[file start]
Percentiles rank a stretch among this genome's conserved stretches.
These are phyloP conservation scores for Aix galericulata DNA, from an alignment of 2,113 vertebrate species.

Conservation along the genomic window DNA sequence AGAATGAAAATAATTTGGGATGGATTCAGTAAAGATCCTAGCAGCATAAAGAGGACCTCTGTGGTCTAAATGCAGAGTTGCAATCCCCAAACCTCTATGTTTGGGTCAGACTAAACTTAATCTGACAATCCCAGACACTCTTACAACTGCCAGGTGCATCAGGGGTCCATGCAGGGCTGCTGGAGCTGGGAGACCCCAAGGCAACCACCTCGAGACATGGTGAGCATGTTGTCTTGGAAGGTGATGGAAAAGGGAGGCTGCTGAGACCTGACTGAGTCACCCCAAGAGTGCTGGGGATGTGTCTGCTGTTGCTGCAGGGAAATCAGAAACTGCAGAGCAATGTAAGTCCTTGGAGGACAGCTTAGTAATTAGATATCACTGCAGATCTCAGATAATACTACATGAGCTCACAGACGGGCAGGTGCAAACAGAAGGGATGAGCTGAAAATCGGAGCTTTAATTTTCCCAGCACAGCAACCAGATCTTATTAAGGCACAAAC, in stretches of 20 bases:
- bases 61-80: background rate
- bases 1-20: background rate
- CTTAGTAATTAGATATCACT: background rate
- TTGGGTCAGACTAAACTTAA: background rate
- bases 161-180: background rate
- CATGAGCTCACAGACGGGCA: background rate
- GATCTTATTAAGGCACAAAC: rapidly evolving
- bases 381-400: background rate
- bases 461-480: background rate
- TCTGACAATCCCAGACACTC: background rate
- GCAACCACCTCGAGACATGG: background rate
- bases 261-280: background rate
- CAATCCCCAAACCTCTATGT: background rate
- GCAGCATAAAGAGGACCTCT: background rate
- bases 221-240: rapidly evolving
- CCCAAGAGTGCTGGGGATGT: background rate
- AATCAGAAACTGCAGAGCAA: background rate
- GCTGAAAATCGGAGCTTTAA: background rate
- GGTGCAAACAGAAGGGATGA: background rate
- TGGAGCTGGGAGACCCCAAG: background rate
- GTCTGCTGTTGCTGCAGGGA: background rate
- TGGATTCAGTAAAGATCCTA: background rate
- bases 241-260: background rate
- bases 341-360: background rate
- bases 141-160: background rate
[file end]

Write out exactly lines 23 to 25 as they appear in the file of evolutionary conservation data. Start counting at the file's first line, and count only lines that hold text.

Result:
- TGGAGCTGGGAGACCCCAAG: background rate
- GTCTGCTGTTGCTGCAGGGA: background rate
- TGGATTCAGTAAAGATCCTA: background rate